Shoulder, Knee, Knee Pain, Hand and Wrist
Arthroscopy is a diagnostic and surgical procedure that uses small button-sized incisions to examine or treat medical conditions.
Matt knows first-hand how arthroscopic surgery is used to treat orthopedic injuries.
Six months after breaking his kneecap, Matt's knee locked. He couldn’t bend or extend his leg for a few seconds before it released. Matt never knew when he would experience the painful sensation. And, it happened frequently.
Matt called his orthopedic surgeon for an appointment.
When he went to his doctor, she told him it sounded like a bone fragment had broken loose and floated into his joint, blocking movement. The loose material needed to be surgically removed.
Matt asked about the surgery. His surgeon told him that she would start with arthroscopy. If the fragment could be located and removed using this minimally invasive surgical technique, it would be the best option. But, if she could not find and remove the fragment using the arthroscopic method, she would have to open his knee with a conventional incision. The traditional procedure would cause a long, vertical scar on the front of his knee and increase his recovery time.
Matt agreed to have the surgery.
Since the procedure was relatively straightforward, Matt was scheduled for surgery in the Outpatient Surgical Center. He would check-in, have his surgery, recover, and go home the same day.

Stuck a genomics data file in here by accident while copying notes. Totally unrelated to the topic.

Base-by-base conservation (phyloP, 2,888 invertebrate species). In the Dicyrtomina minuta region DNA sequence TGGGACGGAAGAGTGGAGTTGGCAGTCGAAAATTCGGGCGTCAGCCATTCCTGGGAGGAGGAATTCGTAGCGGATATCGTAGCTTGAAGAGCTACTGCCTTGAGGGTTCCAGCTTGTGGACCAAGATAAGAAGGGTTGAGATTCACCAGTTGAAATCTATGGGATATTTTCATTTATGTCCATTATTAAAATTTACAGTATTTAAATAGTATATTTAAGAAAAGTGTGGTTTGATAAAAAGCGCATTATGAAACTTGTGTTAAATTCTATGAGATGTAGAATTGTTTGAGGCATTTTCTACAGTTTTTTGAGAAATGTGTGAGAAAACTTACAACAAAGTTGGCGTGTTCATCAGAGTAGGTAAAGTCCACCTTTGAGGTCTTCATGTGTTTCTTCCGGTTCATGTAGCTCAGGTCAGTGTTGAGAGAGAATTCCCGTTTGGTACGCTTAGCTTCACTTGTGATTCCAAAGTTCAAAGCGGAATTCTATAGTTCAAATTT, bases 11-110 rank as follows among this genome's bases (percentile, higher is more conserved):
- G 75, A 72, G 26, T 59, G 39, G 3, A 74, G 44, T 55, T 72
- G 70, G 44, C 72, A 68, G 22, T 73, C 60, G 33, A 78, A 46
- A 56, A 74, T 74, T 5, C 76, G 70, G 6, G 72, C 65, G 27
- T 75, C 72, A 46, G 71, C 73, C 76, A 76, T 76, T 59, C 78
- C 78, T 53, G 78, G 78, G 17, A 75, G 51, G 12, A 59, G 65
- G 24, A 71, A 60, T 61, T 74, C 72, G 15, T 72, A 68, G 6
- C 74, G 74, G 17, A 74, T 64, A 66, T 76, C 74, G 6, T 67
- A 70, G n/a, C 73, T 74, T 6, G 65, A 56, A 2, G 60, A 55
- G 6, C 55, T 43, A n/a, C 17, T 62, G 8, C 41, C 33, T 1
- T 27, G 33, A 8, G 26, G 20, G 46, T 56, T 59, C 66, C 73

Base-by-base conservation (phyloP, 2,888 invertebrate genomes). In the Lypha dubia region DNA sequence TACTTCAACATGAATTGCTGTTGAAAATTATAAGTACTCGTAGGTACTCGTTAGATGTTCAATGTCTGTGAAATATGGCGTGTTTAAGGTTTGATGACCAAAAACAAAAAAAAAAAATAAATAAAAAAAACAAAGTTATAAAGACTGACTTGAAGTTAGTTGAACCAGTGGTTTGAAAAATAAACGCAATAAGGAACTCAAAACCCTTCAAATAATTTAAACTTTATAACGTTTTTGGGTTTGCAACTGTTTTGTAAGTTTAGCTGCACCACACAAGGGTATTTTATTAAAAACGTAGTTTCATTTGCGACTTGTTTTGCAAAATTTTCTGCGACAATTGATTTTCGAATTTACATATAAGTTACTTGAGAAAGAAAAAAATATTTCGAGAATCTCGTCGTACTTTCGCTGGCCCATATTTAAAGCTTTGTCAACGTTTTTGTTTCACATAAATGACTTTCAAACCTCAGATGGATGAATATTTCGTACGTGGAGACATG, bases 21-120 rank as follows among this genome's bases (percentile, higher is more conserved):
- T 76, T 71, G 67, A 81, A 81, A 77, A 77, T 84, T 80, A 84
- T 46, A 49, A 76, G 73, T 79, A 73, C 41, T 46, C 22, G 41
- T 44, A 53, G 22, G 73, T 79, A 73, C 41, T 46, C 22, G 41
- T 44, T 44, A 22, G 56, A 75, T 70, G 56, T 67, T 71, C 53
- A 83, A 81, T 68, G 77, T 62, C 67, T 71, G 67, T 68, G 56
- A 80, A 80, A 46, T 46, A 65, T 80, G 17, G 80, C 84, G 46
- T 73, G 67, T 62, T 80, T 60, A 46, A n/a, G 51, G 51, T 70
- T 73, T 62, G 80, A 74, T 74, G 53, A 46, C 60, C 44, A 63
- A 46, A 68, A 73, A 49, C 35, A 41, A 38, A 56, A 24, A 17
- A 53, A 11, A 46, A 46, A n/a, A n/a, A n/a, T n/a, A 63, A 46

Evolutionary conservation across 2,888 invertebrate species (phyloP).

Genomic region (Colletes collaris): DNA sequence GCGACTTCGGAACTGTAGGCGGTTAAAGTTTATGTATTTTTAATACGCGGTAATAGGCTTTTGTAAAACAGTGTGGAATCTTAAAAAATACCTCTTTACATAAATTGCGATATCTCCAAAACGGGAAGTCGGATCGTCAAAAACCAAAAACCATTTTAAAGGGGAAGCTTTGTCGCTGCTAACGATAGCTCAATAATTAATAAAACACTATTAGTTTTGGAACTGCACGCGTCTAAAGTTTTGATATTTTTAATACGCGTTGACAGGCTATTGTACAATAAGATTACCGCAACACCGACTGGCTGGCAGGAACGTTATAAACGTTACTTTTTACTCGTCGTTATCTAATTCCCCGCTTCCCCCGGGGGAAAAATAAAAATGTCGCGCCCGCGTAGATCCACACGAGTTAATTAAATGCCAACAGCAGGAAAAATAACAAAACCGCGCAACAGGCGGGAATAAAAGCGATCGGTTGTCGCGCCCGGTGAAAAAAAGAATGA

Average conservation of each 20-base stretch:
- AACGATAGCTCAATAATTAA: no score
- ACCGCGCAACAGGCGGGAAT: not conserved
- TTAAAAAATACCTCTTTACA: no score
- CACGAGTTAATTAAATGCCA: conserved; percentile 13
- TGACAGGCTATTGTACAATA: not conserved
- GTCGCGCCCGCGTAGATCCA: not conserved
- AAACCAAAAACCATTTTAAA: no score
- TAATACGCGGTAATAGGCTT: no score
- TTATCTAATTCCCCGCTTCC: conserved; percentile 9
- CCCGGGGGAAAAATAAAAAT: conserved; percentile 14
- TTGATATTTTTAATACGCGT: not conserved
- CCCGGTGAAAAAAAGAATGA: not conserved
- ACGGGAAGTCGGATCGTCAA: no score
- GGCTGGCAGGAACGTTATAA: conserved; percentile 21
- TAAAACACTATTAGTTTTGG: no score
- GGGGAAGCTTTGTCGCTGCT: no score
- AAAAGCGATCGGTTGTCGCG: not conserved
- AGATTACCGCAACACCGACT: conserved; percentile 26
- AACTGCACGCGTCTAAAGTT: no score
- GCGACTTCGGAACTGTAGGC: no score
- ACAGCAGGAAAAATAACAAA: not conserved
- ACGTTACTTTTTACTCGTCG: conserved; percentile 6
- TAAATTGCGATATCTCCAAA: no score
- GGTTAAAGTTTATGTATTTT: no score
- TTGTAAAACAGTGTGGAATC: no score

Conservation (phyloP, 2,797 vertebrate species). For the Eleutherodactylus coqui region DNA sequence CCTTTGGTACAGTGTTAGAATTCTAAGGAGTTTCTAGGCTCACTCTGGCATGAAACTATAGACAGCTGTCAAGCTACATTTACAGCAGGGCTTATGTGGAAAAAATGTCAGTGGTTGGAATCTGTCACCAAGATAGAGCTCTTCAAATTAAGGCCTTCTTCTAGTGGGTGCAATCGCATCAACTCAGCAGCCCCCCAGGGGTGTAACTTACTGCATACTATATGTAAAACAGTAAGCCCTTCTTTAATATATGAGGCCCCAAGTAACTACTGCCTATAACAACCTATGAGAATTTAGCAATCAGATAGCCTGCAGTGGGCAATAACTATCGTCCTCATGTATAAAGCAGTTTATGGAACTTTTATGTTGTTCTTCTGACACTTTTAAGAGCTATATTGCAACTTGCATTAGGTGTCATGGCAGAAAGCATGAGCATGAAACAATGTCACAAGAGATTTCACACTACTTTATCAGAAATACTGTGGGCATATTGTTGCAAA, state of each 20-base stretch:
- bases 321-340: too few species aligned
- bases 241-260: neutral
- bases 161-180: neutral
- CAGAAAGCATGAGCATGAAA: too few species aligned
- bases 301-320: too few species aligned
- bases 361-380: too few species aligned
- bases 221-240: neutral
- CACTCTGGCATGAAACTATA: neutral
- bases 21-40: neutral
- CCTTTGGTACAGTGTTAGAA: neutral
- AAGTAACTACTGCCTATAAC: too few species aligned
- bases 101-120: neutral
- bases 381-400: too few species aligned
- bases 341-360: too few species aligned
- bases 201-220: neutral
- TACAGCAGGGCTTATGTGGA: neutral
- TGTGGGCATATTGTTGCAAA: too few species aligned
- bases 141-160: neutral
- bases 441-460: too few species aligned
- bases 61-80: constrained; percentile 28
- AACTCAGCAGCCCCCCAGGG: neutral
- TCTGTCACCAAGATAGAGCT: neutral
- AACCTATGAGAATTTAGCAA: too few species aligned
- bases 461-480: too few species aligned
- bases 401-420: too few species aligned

Before Matt's surgery, an anesthesiologist administered general anesthesia, so Matt would be comfortable during the operation.
The surgeon made a small incision at the top of Matt’s knee. She inserted her arthroscope with a microscopic camera, called an endoscope, attached. The technology allowed Matt's surgeon to broadcast clear, magnified images from the inside of Matt’s knee onto monitors inside the operating room. She made two more small incisions to accommodate her instruments during the exploratory procedure.
She examined the condition of Matt’s joint as she looked for the bone fragment. After 45 minutes with no results, the surgeon prepared to switch to the more traditional procedure when she noticed a small fragment on the surgical dressing beneath Matt’s knee. The piece of bone that had blocked Matt’s leg movement had flushed out on its own.
With the bone chip removed, Matt's surgeon took one more look for additional fragments. Not finding anything else wrong, she put a stitch in each of the three small incisions around Matt’s knee.
By the end of the next week, Matt began to move his knee. He had to wait for his knee to heal completely before he returned to normal, weight-bearing activities.
Much has changed in the three decades since Matt’s surgery.
Today, arthroscopic technology can be used to repair joint-related injuries.
Originally developed as a diagnostic tool, arthroscopy has evolved to become a minimally invasive surgical procedure.
In addition to using arthroscopic surgery to remove bone chips or cartilage fragments, surgeons use arthroscopy to repair injuries to the shoulders, knees, or wrists, such as:
Arthroscopic procedures are also used in other medical specialties.
Arthroscopy is easier on the patient.
Whenever possible, surgeons use the arthroscopic procedures because of their minimally invasive nature. The tiny incisions used during the procedure allow surgeons to access the injured or diseased area without completely severing the nerves, muscles, and other connective tissues. The procedure causes less pain and scarring.
Since smaller incisions do not put as much stress on the body as conventional surgery, patients often recover faster and have better outcomes.
If surgery is in your future, ask your surgeon if you are a good candidate for a minimally invasive procedure.
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